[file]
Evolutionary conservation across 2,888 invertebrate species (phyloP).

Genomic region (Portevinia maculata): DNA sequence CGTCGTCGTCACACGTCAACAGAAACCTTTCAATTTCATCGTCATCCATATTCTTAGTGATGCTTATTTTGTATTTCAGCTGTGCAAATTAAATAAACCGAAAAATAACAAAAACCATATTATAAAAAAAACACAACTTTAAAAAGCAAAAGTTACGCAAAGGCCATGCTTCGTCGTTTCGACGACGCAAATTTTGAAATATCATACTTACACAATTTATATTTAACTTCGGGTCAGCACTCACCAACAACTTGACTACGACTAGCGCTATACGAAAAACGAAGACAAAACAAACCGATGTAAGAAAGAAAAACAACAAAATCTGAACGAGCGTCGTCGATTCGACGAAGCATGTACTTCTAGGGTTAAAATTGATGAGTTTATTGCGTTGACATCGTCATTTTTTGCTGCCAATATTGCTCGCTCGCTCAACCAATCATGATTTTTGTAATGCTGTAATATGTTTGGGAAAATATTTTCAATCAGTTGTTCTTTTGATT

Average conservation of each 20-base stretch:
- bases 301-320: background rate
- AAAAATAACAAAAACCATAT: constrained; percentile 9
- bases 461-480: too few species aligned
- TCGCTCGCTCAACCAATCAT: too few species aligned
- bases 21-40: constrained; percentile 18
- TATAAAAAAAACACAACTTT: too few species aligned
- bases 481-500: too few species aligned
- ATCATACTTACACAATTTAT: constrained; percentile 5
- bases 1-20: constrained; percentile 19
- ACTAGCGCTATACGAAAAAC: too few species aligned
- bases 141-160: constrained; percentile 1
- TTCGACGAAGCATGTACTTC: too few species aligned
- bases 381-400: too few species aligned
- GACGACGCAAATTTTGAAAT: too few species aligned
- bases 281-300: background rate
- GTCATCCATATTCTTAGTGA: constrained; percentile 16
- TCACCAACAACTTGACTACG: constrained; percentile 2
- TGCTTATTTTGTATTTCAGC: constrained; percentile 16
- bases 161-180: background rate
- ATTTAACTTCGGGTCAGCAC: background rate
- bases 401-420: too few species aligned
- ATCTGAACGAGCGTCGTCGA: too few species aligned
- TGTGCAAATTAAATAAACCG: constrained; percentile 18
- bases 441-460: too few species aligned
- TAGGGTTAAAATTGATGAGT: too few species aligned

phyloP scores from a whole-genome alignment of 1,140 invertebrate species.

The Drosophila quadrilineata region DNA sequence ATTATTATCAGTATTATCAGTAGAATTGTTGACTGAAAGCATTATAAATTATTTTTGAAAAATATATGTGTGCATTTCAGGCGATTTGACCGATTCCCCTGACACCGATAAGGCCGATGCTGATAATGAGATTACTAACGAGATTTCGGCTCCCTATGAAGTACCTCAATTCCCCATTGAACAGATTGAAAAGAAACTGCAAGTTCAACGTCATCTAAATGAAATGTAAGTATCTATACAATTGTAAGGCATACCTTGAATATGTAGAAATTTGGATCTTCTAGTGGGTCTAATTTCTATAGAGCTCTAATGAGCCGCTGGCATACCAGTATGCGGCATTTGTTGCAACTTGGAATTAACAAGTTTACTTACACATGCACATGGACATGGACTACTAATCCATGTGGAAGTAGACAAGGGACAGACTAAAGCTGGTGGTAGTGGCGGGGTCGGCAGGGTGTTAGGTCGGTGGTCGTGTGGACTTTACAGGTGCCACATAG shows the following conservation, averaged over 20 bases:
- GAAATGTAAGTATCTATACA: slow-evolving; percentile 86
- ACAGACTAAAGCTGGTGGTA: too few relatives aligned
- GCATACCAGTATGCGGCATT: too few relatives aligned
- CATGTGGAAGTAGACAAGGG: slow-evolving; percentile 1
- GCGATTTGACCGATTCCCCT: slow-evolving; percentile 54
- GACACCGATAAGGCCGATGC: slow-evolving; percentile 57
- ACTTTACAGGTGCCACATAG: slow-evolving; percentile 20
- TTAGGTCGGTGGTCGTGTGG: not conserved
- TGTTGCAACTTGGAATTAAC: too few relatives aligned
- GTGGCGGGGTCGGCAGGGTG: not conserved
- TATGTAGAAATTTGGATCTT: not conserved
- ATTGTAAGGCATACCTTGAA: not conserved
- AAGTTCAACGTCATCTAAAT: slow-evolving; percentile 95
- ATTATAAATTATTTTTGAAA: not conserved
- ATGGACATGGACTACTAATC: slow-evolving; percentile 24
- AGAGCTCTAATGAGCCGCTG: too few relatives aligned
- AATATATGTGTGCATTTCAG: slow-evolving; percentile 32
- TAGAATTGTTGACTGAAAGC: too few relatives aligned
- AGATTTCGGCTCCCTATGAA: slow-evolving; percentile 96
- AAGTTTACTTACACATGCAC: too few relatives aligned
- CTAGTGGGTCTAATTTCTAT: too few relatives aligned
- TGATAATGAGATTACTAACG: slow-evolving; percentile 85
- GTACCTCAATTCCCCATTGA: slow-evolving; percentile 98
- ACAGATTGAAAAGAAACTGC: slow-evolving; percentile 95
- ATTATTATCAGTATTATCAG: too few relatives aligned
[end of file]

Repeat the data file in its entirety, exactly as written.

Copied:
Evolutionary conservation across 2,888 invertebrate species (phyloP).

Genomic region (Portevinia maculata): DNA sequence CGTCGTCGTCACACGTCAACAGAAACCTTTCAATTTCATCGTCATCCATATTCTTAGTGATGCTTATTTTGTATTTCAGCTGTGCAAATTAAATAAACCGAAAAATAACAAAAACCATATTATAAAAAAAACACAACTTTAAAAAGCAAAAGTTACGCAAAGGCCATGCTTCGTCGTTTCGACGACGCAAATTTTGAAATATCATACTTACACAATTTATATTTAACTTCGGGTCAGCACTCACCAACAACTTGACTACGACTAGCGCTATACGAAAAACGAAGACAAAACAAACCGATGTAAGAAAGAAAAACAACAAAATCTGAACGAGCGTCGTCGATTCGACGAAGCATGTACTTCTAGGGTTAAAATTGATGAGTTTATTGCGTTGACATCGTCATTTTTTGCTGCCAATATTGCTCGCTCGCTCAACCAATCATGATTTTTGTAATGCTGTAATATGTTTGGGAAAATATTTTCAATCAGTTGTTCTTTTGATT

Average conservation of each 20-base stretch:
- bases 301-320: background rate
- AAAAATAACAAAAACCATAT: constrained; percentile 9
- bases 461-480: too few species aligned
- TCGCTCGCTCAACCAATCAT: too few species aligned
- bases 21-40: constrained; percentile 18
- TATAAAAAAAACACAACTTT: too few species aligned
- bases 481-500: too few species aligned
- ATCATACTTACACAATTTAT: constrained; percentile 5
- bases 1-20: constrained; percentile 19
- ACTAGCGCTATACGAAAAAC: too few species aligned
- bases 141-160: constrained; percentile 1
- TTCGACGAAGCATGTACTTC: too few species aligned
- bases 381-400: too few species aligned
- GACGACGCAAATTTTGAAAT: too few species aligned
- bases 281-300: background rate
- GTCATCCATATTCTTAGTGA: constrained; percentile 16
- TCACCAACAACTTGACTACG: constrained; percentile 2
- TGCTTATTTTGTATTTCAGC: constrained; percentile 16
- bases 161-180: background rate
- ATTTAACTTCGGGTCAGCAC: background rate
- bases 401-420: too few species aligned
- ATCTGAACGAGCGTCGTCGA: too few species aligned
- TGTGCAAATTAAATAAACCG: constrained; percentile 18
- bases 441-460: too few species aligned
- TAGGGTTAAAATTGATGAGT: too few species aligned

phyloP scores from a whole-genome alignment of 1,140 invertebrate species.

The Drosophila quadrilineata region DNA sequence ATTATTATCAGTATTATCAGTAGAATTGTTGACTGAAAGCATTATAAATTATTTTTGAAAAATATATGTGTGCATTTCAGGCGATTTGACCGATTCCCCTGACACCGATAAGGCCGATGCTGATAATGAGATTACTAACGAGATTTCGGCTCCCTATGAAGTACCTCAATTCCCCATTGAACAGATTGAAAAGAAACTGCAAGTTCAACGTCATCTAAATGAAATGTAAGTATCTATACAATTGTAAGGCATACCTTGAATATGTAGAAATTTGGATCTTCTAGTGGGTCTAATTTCTATAGAGCTCTAATGAGCCGCTGGCATACCAGTATGCGGCATTTGTTGCAACTTGGAATTAACAAGTTTACTTACACATGCACATGGACATGGACTACTAATCCATGTGGAAGTAGACAAGGGACAGACTAAAGCTGGTGGTAGTGGCGGGGTCGGCAGGGTGTTAGGTCGGTGGTCGTGTGGACTTTACAGGTGCCACATAG shows the following conservation, averaged over 20 bases:
- GAAATGTAAGTATCTATACA: slow-evolving; percentile 86
- ACAGACTAAAGCTGGTGGTA: too few relatives aligned
- GCATACCAGTATGCGGCATT: too few relatives aligned
- CATGTGGAAGTAGACAAGGG: slow-evolving; percentile 1
- GCGATTTGACCGATTCCCCT: slow-evolving; percentile 54
- GACACCGATAAGGCCGATGC: slow-evolving; percentile 57
- ACTTTACAGGTGCCACATAG: slow-evolving; percentile 20
- TTAGGTCGGTGGTCGTGTGG: not conserved
- TGTTGCAACTTGGAATTAAC: too few relatives aligned
- GTGGCGGGGTCGGCAGGGTG: not conserved
- TATGTAGAAATTTGGATCTT: not conserved
- ATTGTAAGGCATACCTTGAA: not conserved
- AAGTTCAACGTCATCTAAAT: slow-evolving; percentile 95
- ATTATAAATTATTTTTGAAA: not conserved
- ATGGACATGGACTACTAATC: slow-evolving; percentile 24
- AGAGCTCTAATGAGCCGCTG: too few relatives aligned
- AATATATGTGTGCATTTCAG: slow-evolving; percentile 32
- TAGAATTGTTGACTGAAAGC: too few relatives aligned
- AGATTTCGGCTCCCTATGAA: slow-evolving; percentile 96
- AAGTTTACTTACACATGCAC: too few relatives aligned
- CTAGTGGGTCTAATTTCTAT: too few relatives aligned
- TGATAATGAGATTACTAACG: slow-evolving; percentile 85
- GTACCTCAATTCCCCATTGA: slow-evolving; percentile 98
- ACAGATTGAAAAGAAACTGC: slow-evolving; percentile 95
- ATTATTATCAGTATTATCAG: too few relatives aligned